Short Lines at Llbery park.
Orioles vs Woodmen at Fort Douglas
Calder's Park vs. K. O. B. at Caldcr's
KELLACKEY MAY BE
TAKEN FROM BOISE
Albany, N. Y., Club Has Prior Claim
to His Services, and Honest
John May Lose Out.
THERE Is a possibility that Hugh
Kcllackey, the ex-Elder who was
recently signed to catch for the
Boise team, may not be allowed
to play with that aggregation after all.
Albany, N. Y., has a prior claim upon
his services, according to Secretary
Farrell of the National association, and
it is quite probable that the big Canuclc
will be taken from the Boise ranks.
Shortly before Kellackey was released
by the Salt Lake club. President Lucas
served notice upon the directors that
Kellackey was claimed by the Albany
club and that Secretary "Farrell had
approved the claim. Thiw was one rea
son why Kellackey wns turned, loose.
Now that Boise has secured tho Ca
nadian, the matter seems to have been
completely forgotten. Tho claim of thn
Albany club, however, still holds good
and Kellackey may be called home at
Hnnnivan, the new outfielder, lias
been taken out of the field and is now
covering third base, while Fred "Weed
is holding down the middle garden.
Bill Hausen has been wearing his
batlimr uniform of late and has hit
almost everything that came his way.
Dad Clark has also been hitting some,
landing three two-baggers in Friday'a
game at Butte.
Butte fans are out with a big roar
because of the weakness of their team.
Wilraot has promised" better work and
still insists that he has the strongest
club in the league, once they get go
Thirty-seven thousand persons wit
nessed the ball game at New York yes
terday afternoon. This Is the largest
attendance in the history of the game.
The game was between New York and
Cincinnati, eleven innings to a tic.
Fans who kick on tho quality of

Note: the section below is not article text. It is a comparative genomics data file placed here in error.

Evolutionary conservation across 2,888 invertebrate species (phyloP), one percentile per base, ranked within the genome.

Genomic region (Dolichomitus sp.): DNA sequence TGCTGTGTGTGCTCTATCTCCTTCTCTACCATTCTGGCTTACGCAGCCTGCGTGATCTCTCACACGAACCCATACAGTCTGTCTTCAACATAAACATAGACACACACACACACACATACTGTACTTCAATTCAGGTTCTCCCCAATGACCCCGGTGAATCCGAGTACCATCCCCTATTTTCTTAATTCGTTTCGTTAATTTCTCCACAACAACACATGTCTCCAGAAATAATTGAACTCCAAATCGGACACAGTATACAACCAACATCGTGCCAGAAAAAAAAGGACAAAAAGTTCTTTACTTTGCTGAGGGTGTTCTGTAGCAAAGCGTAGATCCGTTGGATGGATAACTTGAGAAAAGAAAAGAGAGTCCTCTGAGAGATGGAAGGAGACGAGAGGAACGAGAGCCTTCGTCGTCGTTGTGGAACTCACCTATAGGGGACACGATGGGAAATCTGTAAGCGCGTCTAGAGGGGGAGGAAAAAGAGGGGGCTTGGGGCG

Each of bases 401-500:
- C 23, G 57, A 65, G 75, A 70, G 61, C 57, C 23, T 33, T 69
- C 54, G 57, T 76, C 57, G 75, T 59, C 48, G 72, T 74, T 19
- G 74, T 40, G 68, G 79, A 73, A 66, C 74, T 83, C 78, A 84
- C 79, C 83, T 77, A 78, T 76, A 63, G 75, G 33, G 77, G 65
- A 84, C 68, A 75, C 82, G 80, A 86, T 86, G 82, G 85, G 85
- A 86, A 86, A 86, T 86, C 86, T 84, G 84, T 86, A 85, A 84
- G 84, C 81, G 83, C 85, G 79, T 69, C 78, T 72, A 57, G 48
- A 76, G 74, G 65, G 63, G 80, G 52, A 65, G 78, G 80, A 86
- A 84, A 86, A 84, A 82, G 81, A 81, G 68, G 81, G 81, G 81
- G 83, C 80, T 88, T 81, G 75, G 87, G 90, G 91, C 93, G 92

baseball handed out in the Pacific Na
tional league will have to side-step
when they arc confronted with Fri
day's game at Spokane. Eleven in
nings, with a score of 2-1 is as goefd
and better than many of the big league
teams can boast of.
Next Tuesday our own dear Elders
will be seen at "Walker's. The Boise
Babes will also be here and with good
weather some fast baseball should be
seen. Contrary to the expectations of
many, the Saints did hotter while away
than they did at home. They are no
longer at the bottom of the heap and
arc playing as good ball as any aggre
gation In the league, Wc ought to get
at least half of the scries with the Infant?.
STILL IN A CHUKCH SPIBE.
French Distillers Try a Novel Plan to
Beat the Customs Officers.
Not long ago an Interesting discovery
was made at Qticzac France, by a couplo
of officers of the customs. As the result
of anonymous Information they climbed
into tho spire of the church, and after a
careful search found a still which, al
though doting from tho seventeenth cen
tury, was yet In a perfect state of preser
vation and capable of being worked
Naturally tho requirements of tho law
with regard to apparatus of thia descrip
tion had not been complied with 'pi tills
case, but who was tho offender? Tho
vicar In chargo of the building? Tho
sacristan who visited weekly?
Interrogated, tho former declared that
ho had only recently conm into the parish
and had never set foot in tho spire. Ho
was therefore totally Ignorant of tho ex
istence of the Incriminating vessel. The
sacrlHlau, however, could not allogo so
Valid an excuse, and his explanation not
being considered satisfactory ho will be
Wins Harlem Handicap
Fourteen High-Class Step
pers Entered the Race
for the $15,000.
Fonsoluca Pvan Second, Gregor BI.
Third Field Was Led by
CHICAGO, June 4. Admirably rid
den by J. Mclntyre, Bondage, held
at 5 to 1 In the betting, won the
$16,000 Harlem National handicap
from a Held of fourteen high-class
handicap horses at Harlem today on a
muddy track. The victory was secured
in the easiest sort of manner with a
margin of four lengths. Fonsoluca ran
second, with more than a length be
tween him and Gregor K., which fin
ished third In a hard drive two lengths
behind the third horse came the field,
led by Horatius. Judgo Hlmes, the
supposed king of all mud horses In the
West, finished far back in the ruck,
beaten off entirely.
The mile and three-sixteenths was
made In 2:00 3-5, which Is Just four sec
onds faster than the tlmo made by Mc
Chesney last season, the hitherto rec
ord for the stake. After the race Mc
Brldc, who had the mount on Gregor
K., claimed he was intorferred with at
the head of the stretch, but this was
not allowed. Summary:
First race, seven furlongs Stroller
won. Beau Ormonde second, Sioux Chief
third. Time, 1:34 4-5.
Second race, six furlongs Elfin King
won, Shuwana second, Single Master
third. Time, 1;1S 3-5.
Third race, the Harlem National
handicap, value J15.000, for 3-year-olds
and upwards, mile and three-sixteenths
Bondage, 5 to 1, won; Fonsoluca, 15
to 1, second; Gregor K., S to 1, third.
Time, 2:0C 3-5. Horatius, Bragg, Flying
Torpedo. Felipe Lugo. Flying Ship,
Deutschland, Elliott, Flo Bob. Potheen.